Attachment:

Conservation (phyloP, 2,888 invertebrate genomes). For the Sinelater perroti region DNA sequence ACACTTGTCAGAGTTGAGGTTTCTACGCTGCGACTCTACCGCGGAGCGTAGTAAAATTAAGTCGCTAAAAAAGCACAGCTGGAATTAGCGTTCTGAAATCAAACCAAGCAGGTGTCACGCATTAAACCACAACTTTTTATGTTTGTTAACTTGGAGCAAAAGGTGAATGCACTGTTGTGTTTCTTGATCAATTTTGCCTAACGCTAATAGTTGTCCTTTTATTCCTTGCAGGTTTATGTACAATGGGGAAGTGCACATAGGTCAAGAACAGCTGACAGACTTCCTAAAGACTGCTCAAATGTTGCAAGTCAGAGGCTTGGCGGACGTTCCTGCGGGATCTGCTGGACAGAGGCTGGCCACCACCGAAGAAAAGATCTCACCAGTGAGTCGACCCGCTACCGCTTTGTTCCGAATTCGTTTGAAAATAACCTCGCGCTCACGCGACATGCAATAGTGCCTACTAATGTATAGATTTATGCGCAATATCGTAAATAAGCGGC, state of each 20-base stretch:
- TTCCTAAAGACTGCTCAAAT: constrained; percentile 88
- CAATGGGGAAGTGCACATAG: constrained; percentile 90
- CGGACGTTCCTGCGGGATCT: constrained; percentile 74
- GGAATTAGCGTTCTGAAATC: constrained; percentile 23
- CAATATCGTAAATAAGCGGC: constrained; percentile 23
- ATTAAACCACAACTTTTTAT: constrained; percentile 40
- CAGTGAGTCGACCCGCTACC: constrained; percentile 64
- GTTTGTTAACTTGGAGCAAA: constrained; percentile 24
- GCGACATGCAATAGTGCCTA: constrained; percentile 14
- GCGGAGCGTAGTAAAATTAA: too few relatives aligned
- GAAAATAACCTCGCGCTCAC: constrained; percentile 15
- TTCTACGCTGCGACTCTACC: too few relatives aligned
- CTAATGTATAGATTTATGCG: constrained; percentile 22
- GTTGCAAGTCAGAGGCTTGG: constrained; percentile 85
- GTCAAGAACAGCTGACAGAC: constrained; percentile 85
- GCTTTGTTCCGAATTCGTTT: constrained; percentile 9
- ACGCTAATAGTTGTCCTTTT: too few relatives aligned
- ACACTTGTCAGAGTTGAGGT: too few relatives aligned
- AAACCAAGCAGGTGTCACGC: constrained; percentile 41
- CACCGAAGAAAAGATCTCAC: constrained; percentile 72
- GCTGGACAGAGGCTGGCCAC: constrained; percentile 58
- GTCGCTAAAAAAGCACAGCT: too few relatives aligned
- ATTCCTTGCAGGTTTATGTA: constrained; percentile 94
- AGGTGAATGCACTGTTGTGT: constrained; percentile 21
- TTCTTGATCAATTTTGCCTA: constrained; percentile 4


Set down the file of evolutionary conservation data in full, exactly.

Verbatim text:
Conservation (phyloP, 2,888 invertebrate genomes). For the Sinelater perroti region DNA sequence ACACTTGTCAGAGTTGAGGTTTCTACGCTGCGACTCTACCGCGGAGCGTAGTAAAATTAAGTCGCTAAAAAAGCACAGCTGGAATTAGCGTTCTGAAATCAAACCAAGCAGGTGTCACGCATTAAACCACAACTTTTTATGTTTGTTAACTTGGAGCAAAAGGTGAATGCACTGTTGTGTTTCTTGATCAATTTTGCCTAACGCTAATAGTTGTCCTTTTATTCCTTGCAGGTTTATGTACAATGGGGAAGTGCACATAGGTCAAGAACAGCTGACAGACTTCCTAAAGACTGCTCAAATGTTGCAAGTCAGAGGCTTGGCGGACGTTCCTGCGGGATCTGCTGGACAGAGGCTGGCCACCACCGAAGAAAAGATCTCACCAGTGAGTCGACCCGCTACCGCTTTGTTCCGAATTCGTTTGAAAATAACCTCGCGCTCACGCGACATGCAATAGTGCCTACTAATGTATAGATTTATGCGCAATATCGTAAATAAGCGGC, state of each 20-base stretch:
- TTCCTAAAGACTGCTCAAAT: constrained; percentile 88
- CAATGGGGAAGTGCACATAG: constrained; percentile 90
- CGGACGTTCCTGCGGGATCT: constrained; percentile 74
- GGAATTAGCGTTCTGAAATC: constrained; percentile 23
- CAATATCGTAAATAAGCGGC: constrained; percentile 23
- ATTAAACCACAACTTTTTAT: constrained; percentile 40
- CAGTGAGTCGACCCGCTACC: constrained; percentile 64
- GTTTGTTAACTTGGAGCAAA: constrained; percentile 24
- GCGACATGCAATAGTGCCTA: constrained; percentile 14
- GCGGAGCGTAGTAAAATTAA: too few relatives aligned
- GAAAATAACCTCGCGCTCAC: constrained; percentile 15
- TTCTACGCTGCGACTCTACC: too few relatives aligned
- CTAATGTATAGATTTATGCG: constrained; percentile 22
- GTTGCAAGTCAGAGGCTTGG: constrained; percentile 85
- GTCAAGAACAGCTGACAGAC: constrained; percentile 85
- GCTTTGTTCCGAATTCGTTT: constrained; percentile 9
- ACGCTAATAGTTGTCCTTTT: too few relatives aligned
- ACACTTGTCAGAGTTGAGGT: too few relatives aligned
- AAACCAAGCAGGTGTCACGC: constrained; percentile 41
- CACCGAAGAAAAGATCTCAC: constrained; percentile 72
- GCTGGACAGAGGCTGGCCAC: constrained; percentile 58
- GTCGCTAAAAAAGCACAGCT: too few relatives aligned
- ATTCCTTGCAGGTTTATGTA: constrained; percentile 94
- AGGTGAATGCACTGTTGTGT: constrained; percentile 21
- TTCTTGATCAATTTTGCCTA: constrained; percentile 4